It’s hard to say for sure when the bees started disappearing.

But around 2006, reports of massive declines in these pollinators began circulating. The familiar drone of springtime buzzing went silent in many places. Beekeepers discovered hives with queens and ample stocks of food, but anemic numbers of workers to service them. Few bee corpses littered the earth, but something was clearly amiss.

Over the past decade, concerns about an epidemic Colony Collapse disorder (CCD) were mounting. Entomologists recorded sharp population declines of close to 30% annually.

This demographic collapse posed catastrophic ecological and agricultural consequences. Bees are the unsung heroes of food cultivation. A third of what we eat is pollinated by honeybees. Without that essential work, there would be a lot less food to go around. In a real sense, if bees didn’t exist, we might not either. 

At first, no one could explain this vanishing act. Scientists still maintain a host of conditions can depress populations. But diligent research soon uncovered a significant cause of the sudden disappearance of bees: pesticides called neonicotinoids.

While not toxic to human beings, these commonly-used pest controls can interfere with bees’ executive functioning and fertility. Those impairments depress bee numbers over time. And because neonicotinoid dustings travel far, take a long time to decay, and persist in trace amounts in plants, they can devastate colonies.

So, knowing what we do about the dangers of neonicotinoids, how do we protect bees and other pollinators?

That’s where experts disagree.

Much of their disagreement hinges on their assessment of how useful neonicotinoids are and how possible it is to reduce their threat.

One significant voice in the scientific community favors what we might call a containment strategy. They begin from the observation that neonicotinoids are used in seed coverings for 90% of cash crops for a simple reason: they work. Even in trace amounts, they pack a lethal dose, and can boost crop yields up to 5%.

It would be very difficult to adopt a cold-turkey approach to these powerful pesticides, so scientists should focus on how to limit exposure.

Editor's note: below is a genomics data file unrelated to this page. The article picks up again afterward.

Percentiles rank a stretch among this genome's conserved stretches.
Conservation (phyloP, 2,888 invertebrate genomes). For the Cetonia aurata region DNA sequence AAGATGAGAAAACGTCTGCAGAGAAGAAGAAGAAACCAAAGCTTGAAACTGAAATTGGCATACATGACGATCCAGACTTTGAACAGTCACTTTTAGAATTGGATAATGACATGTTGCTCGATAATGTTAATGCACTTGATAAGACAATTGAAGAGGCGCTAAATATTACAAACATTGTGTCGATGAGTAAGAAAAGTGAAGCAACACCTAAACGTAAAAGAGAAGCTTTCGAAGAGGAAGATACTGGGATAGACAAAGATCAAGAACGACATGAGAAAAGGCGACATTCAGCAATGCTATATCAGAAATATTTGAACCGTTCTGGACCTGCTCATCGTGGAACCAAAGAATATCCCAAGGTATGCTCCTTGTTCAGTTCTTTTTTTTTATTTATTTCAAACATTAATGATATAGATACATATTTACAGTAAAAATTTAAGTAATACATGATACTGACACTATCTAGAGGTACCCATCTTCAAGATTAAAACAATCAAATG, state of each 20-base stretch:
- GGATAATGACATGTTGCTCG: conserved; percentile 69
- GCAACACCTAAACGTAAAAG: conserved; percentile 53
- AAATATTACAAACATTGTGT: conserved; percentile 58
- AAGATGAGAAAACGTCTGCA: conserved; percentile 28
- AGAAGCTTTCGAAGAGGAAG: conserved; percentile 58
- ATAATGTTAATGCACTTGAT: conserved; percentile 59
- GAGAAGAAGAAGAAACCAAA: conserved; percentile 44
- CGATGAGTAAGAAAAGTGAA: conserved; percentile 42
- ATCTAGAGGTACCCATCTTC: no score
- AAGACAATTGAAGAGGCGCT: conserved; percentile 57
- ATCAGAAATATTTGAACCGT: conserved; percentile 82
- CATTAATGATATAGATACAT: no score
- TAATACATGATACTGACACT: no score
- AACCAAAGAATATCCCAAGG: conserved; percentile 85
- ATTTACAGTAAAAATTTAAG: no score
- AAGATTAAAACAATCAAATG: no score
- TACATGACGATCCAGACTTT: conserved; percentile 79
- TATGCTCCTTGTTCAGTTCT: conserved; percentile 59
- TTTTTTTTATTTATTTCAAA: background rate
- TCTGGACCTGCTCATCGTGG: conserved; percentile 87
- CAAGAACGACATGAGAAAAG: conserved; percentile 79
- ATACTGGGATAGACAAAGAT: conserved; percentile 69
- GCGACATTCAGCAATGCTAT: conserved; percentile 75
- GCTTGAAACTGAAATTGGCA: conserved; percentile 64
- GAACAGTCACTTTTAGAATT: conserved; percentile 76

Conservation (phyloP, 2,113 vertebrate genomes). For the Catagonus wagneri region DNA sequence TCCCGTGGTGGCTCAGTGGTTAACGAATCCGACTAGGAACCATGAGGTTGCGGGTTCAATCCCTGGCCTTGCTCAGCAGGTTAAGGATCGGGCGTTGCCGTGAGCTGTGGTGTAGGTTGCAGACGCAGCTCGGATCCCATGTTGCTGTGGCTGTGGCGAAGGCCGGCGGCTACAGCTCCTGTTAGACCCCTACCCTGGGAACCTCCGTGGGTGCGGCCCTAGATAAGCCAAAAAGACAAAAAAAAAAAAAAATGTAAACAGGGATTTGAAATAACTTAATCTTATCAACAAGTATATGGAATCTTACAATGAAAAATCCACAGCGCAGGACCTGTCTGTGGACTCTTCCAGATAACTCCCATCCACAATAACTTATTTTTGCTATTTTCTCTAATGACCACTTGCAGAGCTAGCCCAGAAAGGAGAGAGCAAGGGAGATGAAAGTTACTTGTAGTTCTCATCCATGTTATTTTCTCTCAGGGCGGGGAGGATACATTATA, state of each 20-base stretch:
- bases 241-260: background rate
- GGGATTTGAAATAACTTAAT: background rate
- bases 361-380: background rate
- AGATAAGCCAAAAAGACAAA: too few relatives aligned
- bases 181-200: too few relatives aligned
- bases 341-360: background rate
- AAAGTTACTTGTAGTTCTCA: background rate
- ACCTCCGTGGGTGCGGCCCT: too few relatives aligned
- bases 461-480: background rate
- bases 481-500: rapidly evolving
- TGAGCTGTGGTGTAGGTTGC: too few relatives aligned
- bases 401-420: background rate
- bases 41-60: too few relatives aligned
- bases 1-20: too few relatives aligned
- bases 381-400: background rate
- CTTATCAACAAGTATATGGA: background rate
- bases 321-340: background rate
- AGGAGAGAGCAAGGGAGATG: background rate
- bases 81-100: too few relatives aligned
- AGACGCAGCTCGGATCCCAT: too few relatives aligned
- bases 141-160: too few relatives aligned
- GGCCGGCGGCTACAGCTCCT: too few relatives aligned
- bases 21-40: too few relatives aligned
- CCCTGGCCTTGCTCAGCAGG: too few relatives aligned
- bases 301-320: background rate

On this tack, the best way to achieve this goal is to prevent neonicotinoid dust from seed coverings from escaping into the air in the first place. By installing filters on planters, these scientists hope to mitigate the effects of this pesticide on bees. Preliminary tests of these filters have been encouraging, showing almost 99% reduction in airborne neonicotinoids.

That’s an impressive fix by any estimate.

But a second group of scientists, whom we’ll call the abolitionists, argue this solution isn’t radical enough. It won’t remove all of a known toxin from the environment. Even trace amounts of neonicotinoids can harm bees. And because this dust stays in ecosystems for a long time, it takes a long time to eliminate. Exposure levels will taper off significantly, but not entirely.

More importantly, simply reducing neonicotinoid distribution grants the continued use of these pesticides as an inevitability. But there are good reasons for questioning this premise. Studies have thrown into question the vaunted effectiveness of neonicotinoids, with some research showing little to no benefit to using nic-coated seeds.

Given the lack of empirical benefit and the demonstrable risk of using these pest control measures, the argument for their continued use doesn’t stand up to scrutiny.

So what should concerned farmers and ecologists do?

The best tack might be marrying the approaches. The immediate strategy should be offering these filters to a wide audience and getting manufacturers to make these neonicotinoid filters standard features in their equipment. In the meantime, lobbying manufacturers to find alternatives to neonicotinoids so they can be taken out of circulation should become a priority.

There is some encouraging news to report: bees are disappearing in lower numbers these days. That’s cause for rejoicing–but also for careful planning moving forward.